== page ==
In a Different Voice: Psychological Theory and Women's Development


Product Details

Harvard University Press
Publish Date
5.6 X 0.6 X 8.2 inches | 0.4 pounds
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About the Author

Carol Gilligan is University Professor at NYU, where she initiated the Radical Listening Project and the co-founder of PACH. She isthe author of In a Different Voice and numerous other books including The Birth of Pleasure and Joining the Resistance.


To those of us searching for a better understanding of the way men and women think and the different values we bring to public problems and to our private lives, [this book] is of enormous importance.--Judy Mann "Washington Post "
Gilligan's book is feminism at its best... Her thesis is rooted not only in research but in common sense... Theories of human development are never more limited or limiting than when their bias is invisible, and Gilligan's book performs the vital service of illuminating one of the deepest biases of all.--Alfie Kohn "Boston Globe "
A profound and profoundly important book. It poses a challenge to psychology... But it may be just what we need to revitalize our field and bring it into a more meaningful alignment with reality.--Elizabeth Douvan "Contemporary Psychology "
An important and original contribution to the understanding of human moral development in both men and women. Carol Gilligan writes with literary grace and a real sensitivity to the women she interviewed... Her book has important implications for philosophical as well as psychological theory.--Lawrence Kohlberg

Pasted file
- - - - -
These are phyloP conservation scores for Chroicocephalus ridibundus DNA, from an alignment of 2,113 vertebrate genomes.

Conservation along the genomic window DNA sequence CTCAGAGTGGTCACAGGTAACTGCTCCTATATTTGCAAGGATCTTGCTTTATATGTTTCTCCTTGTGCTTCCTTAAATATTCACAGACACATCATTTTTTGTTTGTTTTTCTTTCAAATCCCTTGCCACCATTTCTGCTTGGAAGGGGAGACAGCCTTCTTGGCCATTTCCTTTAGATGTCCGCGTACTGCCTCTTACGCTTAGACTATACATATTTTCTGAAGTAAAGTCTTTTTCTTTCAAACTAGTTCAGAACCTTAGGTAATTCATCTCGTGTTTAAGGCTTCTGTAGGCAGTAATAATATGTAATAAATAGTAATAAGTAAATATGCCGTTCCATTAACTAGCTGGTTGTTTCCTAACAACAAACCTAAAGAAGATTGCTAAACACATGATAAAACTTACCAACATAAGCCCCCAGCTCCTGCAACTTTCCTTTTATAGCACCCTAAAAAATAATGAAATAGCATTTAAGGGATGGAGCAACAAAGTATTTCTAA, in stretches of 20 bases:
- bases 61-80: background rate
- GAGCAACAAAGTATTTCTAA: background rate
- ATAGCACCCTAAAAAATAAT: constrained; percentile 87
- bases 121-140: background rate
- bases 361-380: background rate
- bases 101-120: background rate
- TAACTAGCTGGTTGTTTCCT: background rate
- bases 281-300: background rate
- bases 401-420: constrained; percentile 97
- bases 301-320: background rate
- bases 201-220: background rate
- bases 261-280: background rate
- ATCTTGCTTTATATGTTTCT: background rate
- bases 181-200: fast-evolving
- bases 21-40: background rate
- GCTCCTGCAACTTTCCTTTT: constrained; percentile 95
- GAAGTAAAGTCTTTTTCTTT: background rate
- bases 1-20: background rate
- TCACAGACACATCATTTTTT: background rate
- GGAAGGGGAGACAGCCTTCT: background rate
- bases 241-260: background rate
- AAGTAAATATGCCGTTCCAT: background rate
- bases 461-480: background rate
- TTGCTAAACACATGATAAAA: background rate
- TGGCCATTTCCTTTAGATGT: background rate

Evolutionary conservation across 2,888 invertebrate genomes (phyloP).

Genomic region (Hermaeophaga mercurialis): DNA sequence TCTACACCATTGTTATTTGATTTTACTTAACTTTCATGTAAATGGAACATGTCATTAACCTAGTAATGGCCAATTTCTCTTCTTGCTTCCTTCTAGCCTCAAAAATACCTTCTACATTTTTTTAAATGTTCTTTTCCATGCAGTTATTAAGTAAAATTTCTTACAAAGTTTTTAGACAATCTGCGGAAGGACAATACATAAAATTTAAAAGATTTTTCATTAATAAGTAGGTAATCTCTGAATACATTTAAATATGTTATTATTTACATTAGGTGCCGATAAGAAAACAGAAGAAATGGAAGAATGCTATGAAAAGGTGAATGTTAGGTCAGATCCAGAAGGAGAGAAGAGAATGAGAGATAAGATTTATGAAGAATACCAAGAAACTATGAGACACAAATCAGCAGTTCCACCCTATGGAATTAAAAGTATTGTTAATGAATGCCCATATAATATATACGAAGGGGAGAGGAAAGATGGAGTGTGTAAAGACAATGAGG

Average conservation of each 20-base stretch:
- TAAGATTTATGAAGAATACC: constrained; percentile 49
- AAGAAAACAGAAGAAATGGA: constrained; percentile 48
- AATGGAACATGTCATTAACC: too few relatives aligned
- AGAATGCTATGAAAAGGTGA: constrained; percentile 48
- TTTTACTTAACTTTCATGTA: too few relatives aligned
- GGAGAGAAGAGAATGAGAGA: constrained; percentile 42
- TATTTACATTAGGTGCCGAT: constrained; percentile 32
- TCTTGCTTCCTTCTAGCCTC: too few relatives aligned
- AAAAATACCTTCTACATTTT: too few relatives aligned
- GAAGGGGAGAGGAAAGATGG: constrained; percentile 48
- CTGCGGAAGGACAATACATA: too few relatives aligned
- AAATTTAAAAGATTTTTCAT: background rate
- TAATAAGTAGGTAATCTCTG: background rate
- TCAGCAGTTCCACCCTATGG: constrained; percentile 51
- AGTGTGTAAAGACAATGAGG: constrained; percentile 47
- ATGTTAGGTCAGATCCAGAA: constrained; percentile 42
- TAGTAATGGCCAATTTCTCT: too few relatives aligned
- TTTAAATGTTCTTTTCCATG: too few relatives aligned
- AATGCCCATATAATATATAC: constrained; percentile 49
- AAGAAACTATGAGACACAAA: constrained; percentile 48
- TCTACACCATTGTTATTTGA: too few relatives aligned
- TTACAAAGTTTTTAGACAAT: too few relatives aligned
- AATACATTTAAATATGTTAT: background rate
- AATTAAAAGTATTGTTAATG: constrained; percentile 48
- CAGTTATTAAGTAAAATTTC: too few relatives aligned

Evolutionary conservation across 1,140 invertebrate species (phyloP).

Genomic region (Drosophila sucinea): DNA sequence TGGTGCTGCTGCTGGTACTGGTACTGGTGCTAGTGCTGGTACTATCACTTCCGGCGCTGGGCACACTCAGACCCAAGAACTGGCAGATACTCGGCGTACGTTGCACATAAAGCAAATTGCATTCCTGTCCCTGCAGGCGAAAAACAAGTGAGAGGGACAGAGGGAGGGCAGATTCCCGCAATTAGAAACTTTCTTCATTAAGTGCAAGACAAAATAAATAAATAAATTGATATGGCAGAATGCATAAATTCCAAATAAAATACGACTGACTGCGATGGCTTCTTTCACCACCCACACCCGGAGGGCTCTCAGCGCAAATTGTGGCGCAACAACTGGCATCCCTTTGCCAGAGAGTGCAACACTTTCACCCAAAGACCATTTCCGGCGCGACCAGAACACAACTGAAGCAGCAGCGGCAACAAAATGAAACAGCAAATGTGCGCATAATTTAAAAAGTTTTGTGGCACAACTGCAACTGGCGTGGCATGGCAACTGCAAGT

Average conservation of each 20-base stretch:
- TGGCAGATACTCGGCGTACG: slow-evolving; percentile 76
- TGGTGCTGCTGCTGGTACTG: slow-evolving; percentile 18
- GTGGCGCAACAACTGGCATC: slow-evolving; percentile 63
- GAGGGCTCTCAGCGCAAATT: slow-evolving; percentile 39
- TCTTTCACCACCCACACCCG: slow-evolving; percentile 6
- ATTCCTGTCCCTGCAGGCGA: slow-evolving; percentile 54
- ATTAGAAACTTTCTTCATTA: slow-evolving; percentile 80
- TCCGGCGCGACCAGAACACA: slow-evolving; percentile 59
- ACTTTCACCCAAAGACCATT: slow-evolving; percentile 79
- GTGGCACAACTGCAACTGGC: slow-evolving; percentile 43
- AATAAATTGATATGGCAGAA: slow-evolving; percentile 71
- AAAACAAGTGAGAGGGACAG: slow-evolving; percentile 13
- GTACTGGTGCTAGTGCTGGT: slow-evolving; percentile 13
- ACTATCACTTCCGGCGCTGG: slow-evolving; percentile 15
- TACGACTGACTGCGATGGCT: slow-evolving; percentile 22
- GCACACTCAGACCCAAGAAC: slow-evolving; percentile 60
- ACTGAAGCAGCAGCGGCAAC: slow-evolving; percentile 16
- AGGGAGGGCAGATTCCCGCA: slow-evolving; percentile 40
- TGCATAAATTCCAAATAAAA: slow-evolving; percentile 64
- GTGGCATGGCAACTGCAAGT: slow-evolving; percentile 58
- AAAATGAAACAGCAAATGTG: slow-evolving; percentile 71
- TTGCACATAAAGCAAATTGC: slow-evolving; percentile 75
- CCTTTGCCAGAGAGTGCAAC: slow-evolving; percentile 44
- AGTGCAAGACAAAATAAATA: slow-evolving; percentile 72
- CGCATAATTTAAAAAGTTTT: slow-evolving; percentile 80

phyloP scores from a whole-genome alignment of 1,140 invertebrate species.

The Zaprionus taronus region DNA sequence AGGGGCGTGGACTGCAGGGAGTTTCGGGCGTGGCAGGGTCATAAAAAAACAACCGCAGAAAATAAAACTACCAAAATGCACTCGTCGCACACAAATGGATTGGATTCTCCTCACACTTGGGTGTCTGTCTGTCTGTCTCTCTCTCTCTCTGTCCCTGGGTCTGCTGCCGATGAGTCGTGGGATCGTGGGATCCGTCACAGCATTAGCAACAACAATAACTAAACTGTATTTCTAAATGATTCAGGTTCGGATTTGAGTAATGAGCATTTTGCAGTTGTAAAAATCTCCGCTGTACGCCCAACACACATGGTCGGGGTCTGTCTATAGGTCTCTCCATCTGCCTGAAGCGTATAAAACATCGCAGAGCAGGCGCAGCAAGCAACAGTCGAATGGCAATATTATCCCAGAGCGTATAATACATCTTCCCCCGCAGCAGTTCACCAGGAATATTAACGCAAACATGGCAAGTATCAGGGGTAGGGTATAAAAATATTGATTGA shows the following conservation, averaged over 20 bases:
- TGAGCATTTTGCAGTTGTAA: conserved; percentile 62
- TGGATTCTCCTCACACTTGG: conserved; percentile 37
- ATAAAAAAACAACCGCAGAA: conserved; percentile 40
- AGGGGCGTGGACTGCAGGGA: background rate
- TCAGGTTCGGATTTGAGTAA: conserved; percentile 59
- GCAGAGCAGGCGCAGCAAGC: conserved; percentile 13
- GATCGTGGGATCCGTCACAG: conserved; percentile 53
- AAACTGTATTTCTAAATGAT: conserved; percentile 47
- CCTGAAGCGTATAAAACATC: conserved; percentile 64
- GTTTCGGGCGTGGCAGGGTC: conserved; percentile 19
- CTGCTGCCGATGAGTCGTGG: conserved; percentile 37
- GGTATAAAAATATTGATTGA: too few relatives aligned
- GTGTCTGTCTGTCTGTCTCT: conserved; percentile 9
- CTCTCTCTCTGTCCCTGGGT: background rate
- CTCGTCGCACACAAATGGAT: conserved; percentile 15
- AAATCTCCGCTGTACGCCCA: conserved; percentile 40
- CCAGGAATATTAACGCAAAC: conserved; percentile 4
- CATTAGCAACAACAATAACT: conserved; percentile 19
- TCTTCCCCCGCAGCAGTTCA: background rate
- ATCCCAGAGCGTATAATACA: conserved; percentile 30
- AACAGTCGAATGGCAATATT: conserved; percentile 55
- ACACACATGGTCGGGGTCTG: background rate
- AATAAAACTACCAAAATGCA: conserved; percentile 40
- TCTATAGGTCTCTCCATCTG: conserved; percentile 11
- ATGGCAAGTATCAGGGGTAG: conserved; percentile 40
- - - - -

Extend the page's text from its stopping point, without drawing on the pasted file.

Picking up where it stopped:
Theories of moral development are not mere abstractions. They matter--to the way children are raised, to female and male self-esteem, as ammunition for personal and political attack--and that is why Carol Gilligan's book is important... [It] is consistently provocative and imaginative.--Carol Tavris "New York Times Book Review "
Girls in our society learn early on that they are expected to behave in certain ways. In her 1982 book In a Different Voice, Carol Gilligan, a psychologist at Harvard University, wrote about the powerful messages young girls receive from those around them. Girls are expected to be compliant, quiet and introspective. They soon learn that they should suppress any open expression of aggression or even strong non-compliant feelings. They also value relationships more than rules.--T. Berry Brazelton, M.D. "New York Times Syndicate "
It has the charge of a revelation... [Gilligan] flips old prejudices against women on their ears. She reframes qualities regarded as women's weaknesses and shows them to be human strengths. It is impossible to consider [her] ideas without having your estimation of women rise.--Amy Gross "Vogue "